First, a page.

I walked into my local Christmas Tree Shops store to pick up a small wooden table for my bathroom. According to my internet research, it would have cost about $80 anywhere else, but here it was $35. This is the magic of Christmas Tree Shops. It’s the only place I go when I need picture frames, wrapping paper, or cheap seasonal décor, but with the deep discounts comes a price. The stores are chaotic. The carts don’t fit down the aisles, and everyone lingers everywhere, and the minute you step in the door, all time stops. What should be a ten-minute errand easily becomes an hour or more. My mother loved the place, and going there with her was frustrating, clock-watching, overheated madness. God, I wish we could do that again.
Since my Mom died almost six years ago, I pretty much stay clear of CTS, as they call it now. I have plenty of frames and I am an obnoxious re-user of gift bags. When I needed to go there to snag that table, I wasn’t sure why I kept putting it off, but when I walked in, I knew.
My mother, and the feeling of her, and the feeling of the loss of her was ALL OVER THAT STORE. It’s funny. I hadn’t felt her presence in a long time, not in church, or in her home where my Dad still is, or any of her usual places, but amidst the glitter and kitsch of CTS, there she was.
I teared up as I walked in, and as it usually does at CTS, time stopped. Suddenly, it felt like just yesterday that my Mom had died. Suddenly, my eye went to every single thing she would have bought, a whole cart full of stuff, really, and I missed her quirky generosity. Someone she knew would have just LOVED the tiny dishes with the Chinese lettering. Or the giant, disco-ball Christmas ornaments. Or the door-stop stuffed duck sporting a straw hat and a pink ribbon around its neck. Surely the littler grandchildren would love seeing THAT when they came over. My Mom was kooky, and she had such a good heart. I miss her.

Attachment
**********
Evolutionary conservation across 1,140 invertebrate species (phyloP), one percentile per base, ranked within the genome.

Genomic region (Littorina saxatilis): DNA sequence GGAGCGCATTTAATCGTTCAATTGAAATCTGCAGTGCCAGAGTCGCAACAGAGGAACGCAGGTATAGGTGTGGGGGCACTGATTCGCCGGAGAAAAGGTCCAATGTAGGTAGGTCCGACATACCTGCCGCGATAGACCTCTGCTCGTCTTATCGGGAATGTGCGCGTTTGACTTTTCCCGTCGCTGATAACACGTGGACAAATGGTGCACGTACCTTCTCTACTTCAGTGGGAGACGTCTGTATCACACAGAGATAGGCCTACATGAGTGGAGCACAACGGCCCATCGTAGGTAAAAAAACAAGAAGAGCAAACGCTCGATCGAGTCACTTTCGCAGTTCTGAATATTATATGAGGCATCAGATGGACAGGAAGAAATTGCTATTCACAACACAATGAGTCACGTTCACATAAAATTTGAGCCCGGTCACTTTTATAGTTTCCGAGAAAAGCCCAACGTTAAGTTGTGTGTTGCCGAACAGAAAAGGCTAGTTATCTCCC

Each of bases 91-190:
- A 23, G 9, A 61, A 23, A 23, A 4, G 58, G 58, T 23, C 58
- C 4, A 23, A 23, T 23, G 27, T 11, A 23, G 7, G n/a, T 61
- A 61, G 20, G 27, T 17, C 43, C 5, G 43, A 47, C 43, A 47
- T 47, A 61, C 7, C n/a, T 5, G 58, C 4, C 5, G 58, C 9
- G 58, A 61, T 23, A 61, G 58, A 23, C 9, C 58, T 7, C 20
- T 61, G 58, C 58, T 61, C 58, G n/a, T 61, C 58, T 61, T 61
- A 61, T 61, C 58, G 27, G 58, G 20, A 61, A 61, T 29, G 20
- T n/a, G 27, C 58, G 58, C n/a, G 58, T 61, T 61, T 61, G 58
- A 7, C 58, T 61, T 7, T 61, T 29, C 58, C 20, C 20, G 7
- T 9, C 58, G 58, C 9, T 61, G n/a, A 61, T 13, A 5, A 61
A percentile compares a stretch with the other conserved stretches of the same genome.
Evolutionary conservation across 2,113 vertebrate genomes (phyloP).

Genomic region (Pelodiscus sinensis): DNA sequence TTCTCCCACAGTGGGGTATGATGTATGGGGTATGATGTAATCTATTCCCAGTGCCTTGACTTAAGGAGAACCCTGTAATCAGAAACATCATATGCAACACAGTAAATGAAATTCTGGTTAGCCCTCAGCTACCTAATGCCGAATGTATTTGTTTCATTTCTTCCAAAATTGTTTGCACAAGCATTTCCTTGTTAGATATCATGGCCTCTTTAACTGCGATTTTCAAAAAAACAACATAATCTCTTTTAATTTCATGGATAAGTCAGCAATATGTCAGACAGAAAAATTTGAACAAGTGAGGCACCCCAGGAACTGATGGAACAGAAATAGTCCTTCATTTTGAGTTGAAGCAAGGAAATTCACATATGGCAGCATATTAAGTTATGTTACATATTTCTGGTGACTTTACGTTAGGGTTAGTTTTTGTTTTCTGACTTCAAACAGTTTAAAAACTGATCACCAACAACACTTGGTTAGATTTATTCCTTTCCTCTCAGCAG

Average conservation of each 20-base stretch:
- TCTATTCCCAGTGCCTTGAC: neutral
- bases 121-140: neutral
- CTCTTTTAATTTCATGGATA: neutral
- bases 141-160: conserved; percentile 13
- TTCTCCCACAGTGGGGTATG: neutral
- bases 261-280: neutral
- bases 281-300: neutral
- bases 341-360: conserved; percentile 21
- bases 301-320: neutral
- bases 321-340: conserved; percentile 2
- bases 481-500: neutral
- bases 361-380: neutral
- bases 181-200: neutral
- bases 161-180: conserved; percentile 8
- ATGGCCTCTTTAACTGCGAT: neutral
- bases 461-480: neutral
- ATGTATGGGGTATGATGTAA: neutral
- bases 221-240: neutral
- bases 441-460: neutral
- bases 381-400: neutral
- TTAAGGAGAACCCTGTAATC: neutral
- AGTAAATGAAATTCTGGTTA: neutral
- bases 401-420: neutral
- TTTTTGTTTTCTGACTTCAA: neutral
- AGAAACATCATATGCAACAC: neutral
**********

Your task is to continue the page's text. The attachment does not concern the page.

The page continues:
It’s amazing how many combinations of mothers and daughters there are at CTS. Maybe it was just that day, but I saw young Moms and baby girls, older Moms with their grown daughters, middle aged mothers with their elementary-school age girls in tow. It’s that kind of a place, I guess. Certainly most men, including my Dad and husband, would do just about anything to avoid darkening its door. While shopping, I lingered much longer than I had planned and, amazingly, found it hard to leave this place that in the past always had me looking for the exits. I didn’t want to leave my Mom there among the bargains. As if she would stay there. Well, she did love a bargain, it’s true.
When I got to my car and closed the door, I cried harder than I had for a long time. I need my Mom and I miss her, maybe now more than ever. And because my distrust of signs these days has me doubting my own spiritual communication with God and my loved ones who art in Heaven, I’ve felt pretty alone. It took a lot for me to audibly speak in my closed car to a mother I am not sure hears me, but when I did speak, it sounded like,
I told her about all the things I have really messed up, and three things I’m really worried about, and how I’m not sure what to believe anymore and how I’m lost, lost, lost, and how I need her, and she said stuff like,
“I see how hard you’re trying.”
“It will be okay.”
“You can trust.”
And I didn’t believe it. Maybe it’s because so much of what I have heard in my prayer life lately doesn’t seem to be working out, or maybe it was all in my imagination to begin with, or maybe all that stuff is just taking the scenic route to get to me, but then I heard again,
“You can trust. Look up.”
And there, inexplicably, were three purple balloons flying by my car, and as they flew higher and higher, I believed. My mother loved purple, and she loved shiny things, and looking up is kind of my thing, and for a moment I believed. It will all be okay, somehow.
Driving home from Christmas Tree Shops, I had way more stuff than I expected. I had the table, of course, but also these little colorful dishes that my mother would have loved, and a tablecloth, and a frame, just because you literally cannot beat those frame prices. But I also came away with a good car cry, a calmed spirit, the feeling of my mother, a moment of peace and some much-needed hope. Not a bad bargain for one trip to CTS. My Mom would be proud.